Saturday, January 16, 2010

Miss you Boppa

I'm about two hours early with this post (even though I'm in Oklahoma, I'm going by current Arizona time here), but I wanted to get it out now. I've been trying to put on a brave face today, but needless to say it has been tough. There have been a few breakdowns, mostly small with one big one, and it would be foolish to think that tomorrow will pass without any more.

I posted a status on my Facebook page today about how two years ago (January 16, 2008) I climbed Pinnacle Peak in Scottsdale, AZ. I was on my own, and I was sad. For several days I had been in Scottsdale, the majority of my time being spent at a hospice center as I watched my grandfather (who will for the remainder of this post lovingly be referred to as "Boppa" as that was what I called him) lose his battle with Sarcoma. I take that back actually: lose his battle with sarcoma. I hardly feel the word deserves capitalization because I hate to give it that much power. For those who are unaware, sarcoma is a particularly brutal form of cancer that attacks either the bones or soft tissue. In Boppa's case, he had a very rare form that attacked both soft tissue and bone. It was also unique in that it appeared to be slow-growing, so the doctors said we had time. I wish they had more experience in sarcoma because they would have known that his type was in fact the opposite: It spread like wildfire despite having all the properties of something that takes its time.

Anyway, on January 16th I climbed Pinnacle Peak by myself. I only climbed to the highest point before turning around, but it was a way for me to clear my head at least a little bit. I had hit an emotional breaking point earlier in the day, and for that reason I was sent away to recharge my batteries for a bit before coming back to the hospice. It's funny thinking back on it now. I could have done anything, but I chose to hike up the mountain. Below was a view of Troon North (for you non-golfers, it's a fairly famous golf course), and I even snapped a few pictures of the view with my crappy cell phone camera. I'd seen it before, but this day everything felt different. It felt like something was preparing me for what was next.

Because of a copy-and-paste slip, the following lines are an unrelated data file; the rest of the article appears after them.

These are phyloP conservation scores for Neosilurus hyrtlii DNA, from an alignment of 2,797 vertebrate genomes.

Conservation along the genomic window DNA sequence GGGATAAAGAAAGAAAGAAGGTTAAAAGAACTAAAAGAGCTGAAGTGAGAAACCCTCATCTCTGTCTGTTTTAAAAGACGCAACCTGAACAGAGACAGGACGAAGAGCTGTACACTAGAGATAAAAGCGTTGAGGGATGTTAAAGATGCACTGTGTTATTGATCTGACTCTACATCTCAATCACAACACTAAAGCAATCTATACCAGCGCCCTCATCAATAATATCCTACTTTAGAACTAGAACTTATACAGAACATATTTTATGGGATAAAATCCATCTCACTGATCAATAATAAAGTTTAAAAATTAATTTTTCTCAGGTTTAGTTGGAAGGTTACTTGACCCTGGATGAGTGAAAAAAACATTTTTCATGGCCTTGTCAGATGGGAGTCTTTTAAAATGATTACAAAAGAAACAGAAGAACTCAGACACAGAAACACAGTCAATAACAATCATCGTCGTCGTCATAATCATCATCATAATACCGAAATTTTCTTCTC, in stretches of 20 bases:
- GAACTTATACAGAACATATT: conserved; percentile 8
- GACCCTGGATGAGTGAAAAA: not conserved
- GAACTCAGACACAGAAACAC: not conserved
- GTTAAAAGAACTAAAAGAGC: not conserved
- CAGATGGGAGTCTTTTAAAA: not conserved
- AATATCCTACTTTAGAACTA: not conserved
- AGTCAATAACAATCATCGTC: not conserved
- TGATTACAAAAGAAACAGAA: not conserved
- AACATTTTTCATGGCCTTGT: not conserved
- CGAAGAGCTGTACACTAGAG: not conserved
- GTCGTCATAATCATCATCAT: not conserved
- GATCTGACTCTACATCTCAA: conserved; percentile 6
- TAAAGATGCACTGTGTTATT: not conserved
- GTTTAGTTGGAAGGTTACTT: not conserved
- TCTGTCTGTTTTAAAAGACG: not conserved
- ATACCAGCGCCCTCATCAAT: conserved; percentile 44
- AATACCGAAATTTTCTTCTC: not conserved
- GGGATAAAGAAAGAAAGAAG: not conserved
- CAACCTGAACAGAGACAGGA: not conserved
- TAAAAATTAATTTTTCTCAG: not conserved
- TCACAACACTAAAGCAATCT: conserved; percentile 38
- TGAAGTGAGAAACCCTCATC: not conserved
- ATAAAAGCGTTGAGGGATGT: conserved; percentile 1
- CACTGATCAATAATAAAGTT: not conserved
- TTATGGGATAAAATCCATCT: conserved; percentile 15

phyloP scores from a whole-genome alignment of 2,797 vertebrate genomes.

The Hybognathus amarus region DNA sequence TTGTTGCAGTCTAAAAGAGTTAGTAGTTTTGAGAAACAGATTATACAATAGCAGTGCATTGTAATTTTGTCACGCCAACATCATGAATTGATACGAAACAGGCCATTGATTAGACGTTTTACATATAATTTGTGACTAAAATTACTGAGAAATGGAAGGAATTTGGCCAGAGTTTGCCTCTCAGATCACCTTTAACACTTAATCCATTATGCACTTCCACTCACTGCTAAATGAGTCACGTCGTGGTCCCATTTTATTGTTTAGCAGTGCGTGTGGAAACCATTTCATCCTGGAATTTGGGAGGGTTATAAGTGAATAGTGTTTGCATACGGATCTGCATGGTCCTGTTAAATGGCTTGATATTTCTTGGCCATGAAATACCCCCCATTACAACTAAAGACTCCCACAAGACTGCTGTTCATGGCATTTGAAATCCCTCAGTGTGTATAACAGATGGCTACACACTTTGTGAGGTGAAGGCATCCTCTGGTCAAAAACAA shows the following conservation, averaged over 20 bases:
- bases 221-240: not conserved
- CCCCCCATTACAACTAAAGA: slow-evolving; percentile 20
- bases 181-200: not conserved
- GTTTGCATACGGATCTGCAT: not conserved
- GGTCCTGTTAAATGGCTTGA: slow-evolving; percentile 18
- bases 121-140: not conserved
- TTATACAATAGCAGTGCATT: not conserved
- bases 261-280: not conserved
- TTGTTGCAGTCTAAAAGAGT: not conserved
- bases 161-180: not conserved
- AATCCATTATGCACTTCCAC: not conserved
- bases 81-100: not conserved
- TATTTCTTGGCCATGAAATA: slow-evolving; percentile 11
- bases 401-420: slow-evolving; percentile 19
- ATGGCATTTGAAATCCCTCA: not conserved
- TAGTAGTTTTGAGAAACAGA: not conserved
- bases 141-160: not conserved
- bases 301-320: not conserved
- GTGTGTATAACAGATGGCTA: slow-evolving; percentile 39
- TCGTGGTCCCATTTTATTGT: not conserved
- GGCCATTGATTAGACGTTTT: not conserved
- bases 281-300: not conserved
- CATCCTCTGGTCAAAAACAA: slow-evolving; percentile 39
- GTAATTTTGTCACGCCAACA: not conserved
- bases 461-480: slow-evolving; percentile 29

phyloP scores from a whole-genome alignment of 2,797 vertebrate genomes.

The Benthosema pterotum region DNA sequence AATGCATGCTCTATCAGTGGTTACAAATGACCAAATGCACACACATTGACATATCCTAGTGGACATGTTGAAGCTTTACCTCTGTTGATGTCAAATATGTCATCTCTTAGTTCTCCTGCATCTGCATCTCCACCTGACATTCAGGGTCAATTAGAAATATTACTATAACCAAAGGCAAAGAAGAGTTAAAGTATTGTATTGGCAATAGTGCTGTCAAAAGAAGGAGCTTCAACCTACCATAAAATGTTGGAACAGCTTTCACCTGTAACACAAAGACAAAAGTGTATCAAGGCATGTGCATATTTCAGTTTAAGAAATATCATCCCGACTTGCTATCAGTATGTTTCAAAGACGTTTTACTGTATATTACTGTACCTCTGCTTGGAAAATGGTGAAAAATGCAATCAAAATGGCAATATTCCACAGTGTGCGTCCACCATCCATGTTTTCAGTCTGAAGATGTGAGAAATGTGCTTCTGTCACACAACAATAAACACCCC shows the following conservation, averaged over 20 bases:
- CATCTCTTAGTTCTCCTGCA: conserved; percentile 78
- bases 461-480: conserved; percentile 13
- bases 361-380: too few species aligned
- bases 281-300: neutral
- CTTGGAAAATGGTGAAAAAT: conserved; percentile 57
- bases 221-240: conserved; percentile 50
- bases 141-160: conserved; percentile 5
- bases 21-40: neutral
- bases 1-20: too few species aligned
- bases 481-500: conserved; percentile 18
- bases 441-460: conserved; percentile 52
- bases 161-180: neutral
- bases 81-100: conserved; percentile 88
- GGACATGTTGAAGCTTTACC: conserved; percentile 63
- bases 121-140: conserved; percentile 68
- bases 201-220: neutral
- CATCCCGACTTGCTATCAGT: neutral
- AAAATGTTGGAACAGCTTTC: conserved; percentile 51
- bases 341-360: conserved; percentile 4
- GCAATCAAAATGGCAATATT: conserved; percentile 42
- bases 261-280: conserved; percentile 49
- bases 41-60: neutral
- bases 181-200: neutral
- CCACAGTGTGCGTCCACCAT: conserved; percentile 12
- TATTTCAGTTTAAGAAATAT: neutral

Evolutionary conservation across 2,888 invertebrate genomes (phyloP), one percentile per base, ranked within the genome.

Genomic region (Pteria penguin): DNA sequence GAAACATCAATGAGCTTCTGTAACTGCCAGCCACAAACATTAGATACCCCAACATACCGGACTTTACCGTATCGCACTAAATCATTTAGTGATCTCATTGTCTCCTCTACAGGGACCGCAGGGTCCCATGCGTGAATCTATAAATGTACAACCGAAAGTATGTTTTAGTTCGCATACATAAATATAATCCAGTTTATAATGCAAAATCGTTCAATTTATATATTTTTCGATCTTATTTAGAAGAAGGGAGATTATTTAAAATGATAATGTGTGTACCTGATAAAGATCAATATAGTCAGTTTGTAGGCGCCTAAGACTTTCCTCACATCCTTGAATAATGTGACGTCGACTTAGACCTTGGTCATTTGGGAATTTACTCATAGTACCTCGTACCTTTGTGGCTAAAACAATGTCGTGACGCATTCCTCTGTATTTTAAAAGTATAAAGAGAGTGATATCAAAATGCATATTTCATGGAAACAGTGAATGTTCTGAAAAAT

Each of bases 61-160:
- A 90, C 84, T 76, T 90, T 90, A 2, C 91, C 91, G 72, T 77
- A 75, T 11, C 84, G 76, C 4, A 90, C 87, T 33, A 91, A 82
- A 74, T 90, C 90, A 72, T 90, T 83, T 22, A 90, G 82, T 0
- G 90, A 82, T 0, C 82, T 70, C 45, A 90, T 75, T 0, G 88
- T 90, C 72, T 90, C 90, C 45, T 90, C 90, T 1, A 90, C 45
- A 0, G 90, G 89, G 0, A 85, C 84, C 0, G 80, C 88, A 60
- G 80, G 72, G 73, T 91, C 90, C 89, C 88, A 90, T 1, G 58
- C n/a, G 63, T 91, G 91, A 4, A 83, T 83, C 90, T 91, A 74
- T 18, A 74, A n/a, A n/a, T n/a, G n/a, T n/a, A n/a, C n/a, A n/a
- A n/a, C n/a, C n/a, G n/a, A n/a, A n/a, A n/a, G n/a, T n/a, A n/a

That evening at the hospice after everyone left, Grandma and I ordered a pizza and began our evening vigil. She was so wonderful in making sure that someone was with Boppa 24 hours a day, and I have to think that he appreciated that gesture. Our sleeping arrangements weren't ideal, but we lived: She slept in a chair that leaned back, and I was in an insanely uncomfortable mattress on the floor at the foot of Boppa's bed (and to this day I pray that mattress wasn't used for patients, because if so those poor poor people. I was 24-years-old and it made my hips feel like they needed some replacing).

At about 12:30 AM on January 17th, I awoke to Boppa's breathing, which had become very loud and erratic. I remember sitting up in that sleepy haze to make sure it was him I heard and not Grandma. Seeing it was him, I laid back down and wondered how on earth I'd get back to sleep with that awful sound. But I was still in that haze, and I suddenly began to drift off. It was because those breaths had stopped.

Half asleep, my mind didn't register that the loudness had stopped, but I was coherent enough to acknowledge that a nurse had walked into the room to check on him. It was at that moment that the pieces began to fall into place in my brain: The nurse looking at him, her then waking up my grandma. My grandma saying to me, "Katie, it's over."

It was just after 12:35 AM.